cacode'mon [kak-o-de'-mon] An evil spirit. Astrologers gave this name to The Twelfth House of Heaven, from which only evil prognostics [advance indications or portents of a future event] proceed.
"Hie thee to hell for shame, and leave the world, / Thou cacodemon." — Shakespeare: Richard III., i,3.

cacoe'thes. [ka-ko-ee'•theez] A "bad habit"
e'thes loquen'di. [lo-kwen'-di] A passion for making speech or for talking.

mmcacoe'thes scriben'di. [scri-ben'-di] The love of rushing into print; a mania for authorship.
Brewer The Dictionary of Phrase & Fable.
Ware, Hertfordshire: Wordsworth Edition Ltd., 1993, 196.

Finally, in the domain of classical rhetoric—notoriously replete with terminology derived from Greek and Roman roots—we have this foursome of caco- categories, as recounted by Richard Lanham in his redoubtable Handlist of Rhetorical Terms:

Cacemphaton (cac EM pha ton; Greek. "ill sounding")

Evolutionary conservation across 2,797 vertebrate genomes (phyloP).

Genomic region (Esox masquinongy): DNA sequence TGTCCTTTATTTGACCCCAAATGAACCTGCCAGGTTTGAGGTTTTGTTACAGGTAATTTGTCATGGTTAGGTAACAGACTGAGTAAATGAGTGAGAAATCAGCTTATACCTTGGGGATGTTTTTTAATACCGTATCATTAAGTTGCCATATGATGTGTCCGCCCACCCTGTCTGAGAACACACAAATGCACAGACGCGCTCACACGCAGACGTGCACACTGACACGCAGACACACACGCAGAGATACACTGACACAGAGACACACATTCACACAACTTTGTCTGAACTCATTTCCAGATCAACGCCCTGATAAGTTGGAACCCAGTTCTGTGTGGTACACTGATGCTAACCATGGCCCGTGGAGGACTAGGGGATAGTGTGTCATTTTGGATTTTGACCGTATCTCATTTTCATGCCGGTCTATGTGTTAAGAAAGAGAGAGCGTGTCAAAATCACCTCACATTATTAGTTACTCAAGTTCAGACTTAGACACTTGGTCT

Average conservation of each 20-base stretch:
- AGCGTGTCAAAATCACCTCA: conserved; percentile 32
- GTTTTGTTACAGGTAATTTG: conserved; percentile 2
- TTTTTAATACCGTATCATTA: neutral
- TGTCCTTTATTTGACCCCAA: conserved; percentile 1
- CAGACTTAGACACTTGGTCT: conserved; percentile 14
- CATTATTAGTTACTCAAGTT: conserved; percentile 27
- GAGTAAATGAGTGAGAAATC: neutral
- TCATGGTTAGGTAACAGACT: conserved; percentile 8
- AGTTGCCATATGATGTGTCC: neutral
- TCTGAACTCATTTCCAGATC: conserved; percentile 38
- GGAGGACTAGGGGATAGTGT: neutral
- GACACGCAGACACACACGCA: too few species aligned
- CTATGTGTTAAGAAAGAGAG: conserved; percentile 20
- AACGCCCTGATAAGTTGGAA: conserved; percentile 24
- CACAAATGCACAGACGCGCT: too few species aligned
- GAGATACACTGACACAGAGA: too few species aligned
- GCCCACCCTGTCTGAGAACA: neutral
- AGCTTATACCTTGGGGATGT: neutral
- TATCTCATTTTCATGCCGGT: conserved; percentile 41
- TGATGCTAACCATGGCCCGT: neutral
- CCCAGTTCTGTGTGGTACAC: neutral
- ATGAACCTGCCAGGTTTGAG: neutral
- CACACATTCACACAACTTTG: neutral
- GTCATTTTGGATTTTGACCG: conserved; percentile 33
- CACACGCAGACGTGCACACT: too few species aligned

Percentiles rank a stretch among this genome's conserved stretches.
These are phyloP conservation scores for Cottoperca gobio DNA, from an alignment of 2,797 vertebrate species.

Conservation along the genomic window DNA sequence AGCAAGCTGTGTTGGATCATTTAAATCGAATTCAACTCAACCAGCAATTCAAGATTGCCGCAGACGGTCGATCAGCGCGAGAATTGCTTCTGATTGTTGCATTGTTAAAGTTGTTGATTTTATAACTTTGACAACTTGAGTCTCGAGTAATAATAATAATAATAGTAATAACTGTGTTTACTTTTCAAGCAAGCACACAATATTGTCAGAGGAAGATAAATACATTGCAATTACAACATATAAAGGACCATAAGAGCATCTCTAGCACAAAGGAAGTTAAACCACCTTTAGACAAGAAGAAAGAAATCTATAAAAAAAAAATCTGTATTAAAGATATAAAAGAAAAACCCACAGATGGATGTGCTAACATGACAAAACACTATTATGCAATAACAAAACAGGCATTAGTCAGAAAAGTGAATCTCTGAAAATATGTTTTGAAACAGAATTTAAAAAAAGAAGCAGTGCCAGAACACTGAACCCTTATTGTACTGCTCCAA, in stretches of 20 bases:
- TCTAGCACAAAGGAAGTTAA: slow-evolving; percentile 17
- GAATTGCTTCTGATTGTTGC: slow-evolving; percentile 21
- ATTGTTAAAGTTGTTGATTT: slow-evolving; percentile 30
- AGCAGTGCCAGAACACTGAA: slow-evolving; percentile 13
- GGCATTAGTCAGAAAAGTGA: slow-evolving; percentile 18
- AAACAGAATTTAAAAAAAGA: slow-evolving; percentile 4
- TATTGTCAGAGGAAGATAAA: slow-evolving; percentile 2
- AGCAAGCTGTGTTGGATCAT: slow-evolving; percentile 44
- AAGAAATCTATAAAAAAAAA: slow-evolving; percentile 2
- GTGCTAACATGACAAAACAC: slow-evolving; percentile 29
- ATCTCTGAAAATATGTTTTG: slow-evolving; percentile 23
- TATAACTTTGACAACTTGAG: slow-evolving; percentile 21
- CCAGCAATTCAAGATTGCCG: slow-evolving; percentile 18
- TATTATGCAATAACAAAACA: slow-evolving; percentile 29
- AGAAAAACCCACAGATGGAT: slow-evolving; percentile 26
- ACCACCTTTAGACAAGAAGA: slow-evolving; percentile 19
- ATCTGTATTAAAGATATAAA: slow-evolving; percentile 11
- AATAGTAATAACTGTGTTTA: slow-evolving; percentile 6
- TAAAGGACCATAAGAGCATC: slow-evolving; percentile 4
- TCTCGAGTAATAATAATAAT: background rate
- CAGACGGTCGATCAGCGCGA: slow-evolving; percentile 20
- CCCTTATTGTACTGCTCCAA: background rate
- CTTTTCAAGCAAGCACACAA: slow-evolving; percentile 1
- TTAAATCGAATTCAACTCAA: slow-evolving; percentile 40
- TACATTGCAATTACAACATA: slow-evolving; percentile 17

mm1. Scurrilous jest; lewd allusion or double entendre, as when the blues singer Big Bill Broonzy sings, "I'm gonna squeeze your lemon, baby, 'till the good juice comes."
mm2. Sounds combined for harsh effect. So [Henry] Peacham [author of The Garden of Eloquence]: "when there come many syllables of one sound together in one sentence, like a continual jarring upon one string, thus, neither honour nor nobility, could move a naughty, niggardly* noddy."

*niggardly: adv. archaic often offensive in a stingy or meager manner.
USAGE NOTE: "Niggard n. a stingy or ungenerous person (often offensive) . . . along with its adverbial form niggardly, should be used with caution. Owing to the sound similarity to the highly inflammatory racial epithet nigger, these words can cause unnecessary confusion and unintentional offense.

Cacosistation (ca co SIS ta ton; Greek. "badly constructed").
mmAn argument that can serve as well on either side of a question.